When your client goes to the grocery store, they can’t tell the grocer, “I like the price $2.50/pound price of the ground chuck, but want to come back in a month and buy it for the same price.” Nor can you do that at the dry cleaner’s, or the hardware store, or your dentist for teeth cleaning. But you, representing your client, can do it at Orion: if you like our current mortgage rates, and we offer some very competitive rates, you can lock them in for 30 days or longer.
With interest rates increasing in the early part of the year before reversing course in May and June, heading lower, it has brought up the age-old question for you and your borrowers: “Lock or float?” It’s a question where our brokers can add value, and provide guidance to clients. It is a very important question for borrowers since it will determine the mortgage rate they ultimately receive.
Here’s some advice on how experienced brokers answer it, or at least have an educated discussion with your client. Locking an interest rate means it will not change as long as the loan funds before its expiration, whereas “floating” a rate means it may go up or down until it is finally locked in.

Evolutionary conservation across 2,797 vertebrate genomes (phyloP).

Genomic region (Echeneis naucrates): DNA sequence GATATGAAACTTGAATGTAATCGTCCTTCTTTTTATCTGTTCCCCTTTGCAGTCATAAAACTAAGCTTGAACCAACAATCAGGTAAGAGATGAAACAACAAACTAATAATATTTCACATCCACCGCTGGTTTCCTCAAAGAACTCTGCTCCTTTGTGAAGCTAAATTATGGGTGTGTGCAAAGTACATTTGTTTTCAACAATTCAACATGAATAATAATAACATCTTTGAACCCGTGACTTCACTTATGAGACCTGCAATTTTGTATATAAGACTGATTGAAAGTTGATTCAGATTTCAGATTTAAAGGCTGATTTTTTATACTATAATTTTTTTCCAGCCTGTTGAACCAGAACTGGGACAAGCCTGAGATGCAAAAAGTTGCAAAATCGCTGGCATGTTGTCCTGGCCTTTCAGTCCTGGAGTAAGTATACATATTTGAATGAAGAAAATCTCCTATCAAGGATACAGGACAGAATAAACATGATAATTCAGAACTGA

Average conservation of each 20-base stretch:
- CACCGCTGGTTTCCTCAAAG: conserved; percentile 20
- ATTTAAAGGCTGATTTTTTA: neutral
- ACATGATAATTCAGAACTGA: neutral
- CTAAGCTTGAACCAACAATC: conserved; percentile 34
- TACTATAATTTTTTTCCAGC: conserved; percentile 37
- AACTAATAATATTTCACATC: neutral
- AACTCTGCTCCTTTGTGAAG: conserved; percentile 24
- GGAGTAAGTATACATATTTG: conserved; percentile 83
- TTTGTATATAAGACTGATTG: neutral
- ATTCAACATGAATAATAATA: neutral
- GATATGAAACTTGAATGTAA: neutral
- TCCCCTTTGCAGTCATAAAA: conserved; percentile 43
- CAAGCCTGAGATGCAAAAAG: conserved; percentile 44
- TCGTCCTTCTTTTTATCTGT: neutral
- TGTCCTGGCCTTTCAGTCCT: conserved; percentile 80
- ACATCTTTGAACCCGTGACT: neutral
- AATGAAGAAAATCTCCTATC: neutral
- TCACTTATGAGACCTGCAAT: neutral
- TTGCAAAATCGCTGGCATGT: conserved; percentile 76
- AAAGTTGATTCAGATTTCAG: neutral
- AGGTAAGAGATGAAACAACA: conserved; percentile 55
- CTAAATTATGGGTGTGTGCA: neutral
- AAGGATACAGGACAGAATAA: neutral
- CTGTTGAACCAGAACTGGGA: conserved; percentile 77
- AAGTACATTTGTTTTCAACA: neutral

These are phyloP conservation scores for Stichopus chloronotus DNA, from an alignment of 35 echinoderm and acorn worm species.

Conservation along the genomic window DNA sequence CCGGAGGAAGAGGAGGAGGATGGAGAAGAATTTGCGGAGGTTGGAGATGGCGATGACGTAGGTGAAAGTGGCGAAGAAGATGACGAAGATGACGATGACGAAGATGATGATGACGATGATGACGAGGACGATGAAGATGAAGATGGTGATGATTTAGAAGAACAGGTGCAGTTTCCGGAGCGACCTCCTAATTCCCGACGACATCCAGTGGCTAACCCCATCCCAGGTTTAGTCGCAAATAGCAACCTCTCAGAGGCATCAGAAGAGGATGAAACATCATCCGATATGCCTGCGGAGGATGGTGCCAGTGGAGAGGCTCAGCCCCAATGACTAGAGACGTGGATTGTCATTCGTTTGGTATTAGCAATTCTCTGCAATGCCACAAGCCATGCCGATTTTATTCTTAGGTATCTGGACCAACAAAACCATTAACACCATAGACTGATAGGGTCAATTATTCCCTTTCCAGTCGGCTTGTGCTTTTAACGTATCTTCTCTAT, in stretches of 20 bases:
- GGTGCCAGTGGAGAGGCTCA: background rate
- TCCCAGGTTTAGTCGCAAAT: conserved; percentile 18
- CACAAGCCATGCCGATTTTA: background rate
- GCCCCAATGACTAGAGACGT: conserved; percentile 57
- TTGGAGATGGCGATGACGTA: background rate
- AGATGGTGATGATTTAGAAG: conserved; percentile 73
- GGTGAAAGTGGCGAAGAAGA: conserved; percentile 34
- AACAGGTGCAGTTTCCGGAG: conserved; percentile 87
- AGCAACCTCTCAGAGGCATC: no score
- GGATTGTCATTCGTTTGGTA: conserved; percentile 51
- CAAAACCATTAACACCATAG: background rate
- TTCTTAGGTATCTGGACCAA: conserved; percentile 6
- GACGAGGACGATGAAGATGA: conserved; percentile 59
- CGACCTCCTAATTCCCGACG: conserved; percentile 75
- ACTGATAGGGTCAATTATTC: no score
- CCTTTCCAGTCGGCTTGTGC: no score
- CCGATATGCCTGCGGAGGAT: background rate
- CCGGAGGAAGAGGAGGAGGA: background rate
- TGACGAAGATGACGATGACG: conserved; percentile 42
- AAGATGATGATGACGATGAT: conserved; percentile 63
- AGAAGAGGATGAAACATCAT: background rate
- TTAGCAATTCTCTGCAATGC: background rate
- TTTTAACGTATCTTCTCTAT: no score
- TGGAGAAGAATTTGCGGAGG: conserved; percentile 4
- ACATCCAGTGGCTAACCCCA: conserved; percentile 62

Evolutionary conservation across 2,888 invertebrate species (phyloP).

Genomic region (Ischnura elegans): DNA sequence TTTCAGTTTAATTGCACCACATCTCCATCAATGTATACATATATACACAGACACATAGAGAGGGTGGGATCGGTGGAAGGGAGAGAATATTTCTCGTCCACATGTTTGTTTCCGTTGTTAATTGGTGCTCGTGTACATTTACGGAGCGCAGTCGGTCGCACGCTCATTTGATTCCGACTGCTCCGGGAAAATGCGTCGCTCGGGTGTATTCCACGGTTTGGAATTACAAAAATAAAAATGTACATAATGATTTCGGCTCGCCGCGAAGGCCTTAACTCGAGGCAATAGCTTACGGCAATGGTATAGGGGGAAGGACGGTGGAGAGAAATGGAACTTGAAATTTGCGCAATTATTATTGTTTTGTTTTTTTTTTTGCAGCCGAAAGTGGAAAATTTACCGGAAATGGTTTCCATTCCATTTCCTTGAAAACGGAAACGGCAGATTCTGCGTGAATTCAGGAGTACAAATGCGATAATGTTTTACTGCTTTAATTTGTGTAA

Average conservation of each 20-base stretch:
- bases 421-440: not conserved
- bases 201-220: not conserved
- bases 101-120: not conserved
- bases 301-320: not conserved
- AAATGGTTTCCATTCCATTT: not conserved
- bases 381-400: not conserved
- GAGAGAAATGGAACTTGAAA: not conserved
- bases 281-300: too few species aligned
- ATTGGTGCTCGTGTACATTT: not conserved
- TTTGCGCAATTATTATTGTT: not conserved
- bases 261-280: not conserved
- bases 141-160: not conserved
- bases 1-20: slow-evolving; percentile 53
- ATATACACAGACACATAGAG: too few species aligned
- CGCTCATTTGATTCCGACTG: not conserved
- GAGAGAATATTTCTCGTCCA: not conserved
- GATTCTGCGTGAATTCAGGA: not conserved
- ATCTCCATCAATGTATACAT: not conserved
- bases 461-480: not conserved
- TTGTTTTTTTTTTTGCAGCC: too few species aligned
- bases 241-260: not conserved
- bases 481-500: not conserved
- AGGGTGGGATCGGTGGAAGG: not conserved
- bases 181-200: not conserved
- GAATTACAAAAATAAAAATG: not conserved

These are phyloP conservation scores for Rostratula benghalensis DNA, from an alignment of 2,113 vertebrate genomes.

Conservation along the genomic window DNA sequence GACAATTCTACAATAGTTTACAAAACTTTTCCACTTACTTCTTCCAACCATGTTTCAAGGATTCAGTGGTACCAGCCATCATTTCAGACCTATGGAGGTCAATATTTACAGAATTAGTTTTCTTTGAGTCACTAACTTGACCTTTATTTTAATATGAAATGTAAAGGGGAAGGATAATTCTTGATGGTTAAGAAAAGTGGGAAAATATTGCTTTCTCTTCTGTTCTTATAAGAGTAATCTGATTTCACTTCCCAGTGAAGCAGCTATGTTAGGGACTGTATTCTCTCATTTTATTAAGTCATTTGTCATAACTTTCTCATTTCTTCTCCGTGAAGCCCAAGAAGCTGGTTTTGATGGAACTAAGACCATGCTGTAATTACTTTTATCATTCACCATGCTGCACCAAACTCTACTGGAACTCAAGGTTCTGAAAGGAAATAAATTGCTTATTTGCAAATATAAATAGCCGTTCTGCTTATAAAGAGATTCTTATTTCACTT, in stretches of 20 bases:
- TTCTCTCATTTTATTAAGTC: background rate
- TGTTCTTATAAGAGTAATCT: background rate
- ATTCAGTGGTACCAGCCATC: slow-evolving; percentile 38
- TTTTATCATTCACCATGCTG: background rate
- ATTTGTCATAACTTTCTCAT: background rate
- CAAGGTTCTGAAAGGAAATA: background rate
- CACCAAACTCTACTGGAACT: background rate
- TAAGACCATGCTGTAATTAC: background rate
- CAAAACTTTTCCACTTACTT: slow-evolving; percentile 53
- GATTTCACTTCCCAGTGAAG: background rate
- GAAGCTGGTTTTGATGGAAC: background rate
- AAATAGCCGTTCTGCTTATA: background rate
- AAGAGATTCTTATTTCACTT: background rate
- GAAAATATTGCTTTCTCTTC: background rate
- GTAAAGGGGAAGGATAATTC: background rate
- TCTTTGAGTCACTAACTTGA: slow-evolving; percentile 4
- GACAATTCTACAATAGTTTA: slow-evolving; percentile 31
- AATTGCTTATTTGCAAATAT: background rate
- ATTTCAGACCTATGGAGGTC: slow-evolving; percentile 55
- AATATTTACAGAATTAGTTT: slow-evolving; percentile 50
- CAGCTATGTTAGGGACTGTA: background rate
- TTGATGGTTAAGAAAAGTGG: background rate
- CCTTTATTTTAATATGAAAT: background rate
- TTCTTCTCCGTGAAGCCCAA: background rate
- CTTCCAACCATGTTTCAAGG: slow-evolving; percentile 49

It is important to consider scheduling. How long will the appraisal take? What about underwriting? If your client is buying a home, when can the seller move out? When does the client’s lease expire? When can the movers come?
You, as the trusted advisor to your client, can help advise them on which move to make. Nobody has a crystal ball when it comes to predicting the market, so it really comes down to if they are happy with the current rate. And rates can move every day, up or down, and Orion’s job is to obtain the best rate for you and your client possible at the time of rate lock, whether that is 60 days before closing, or6.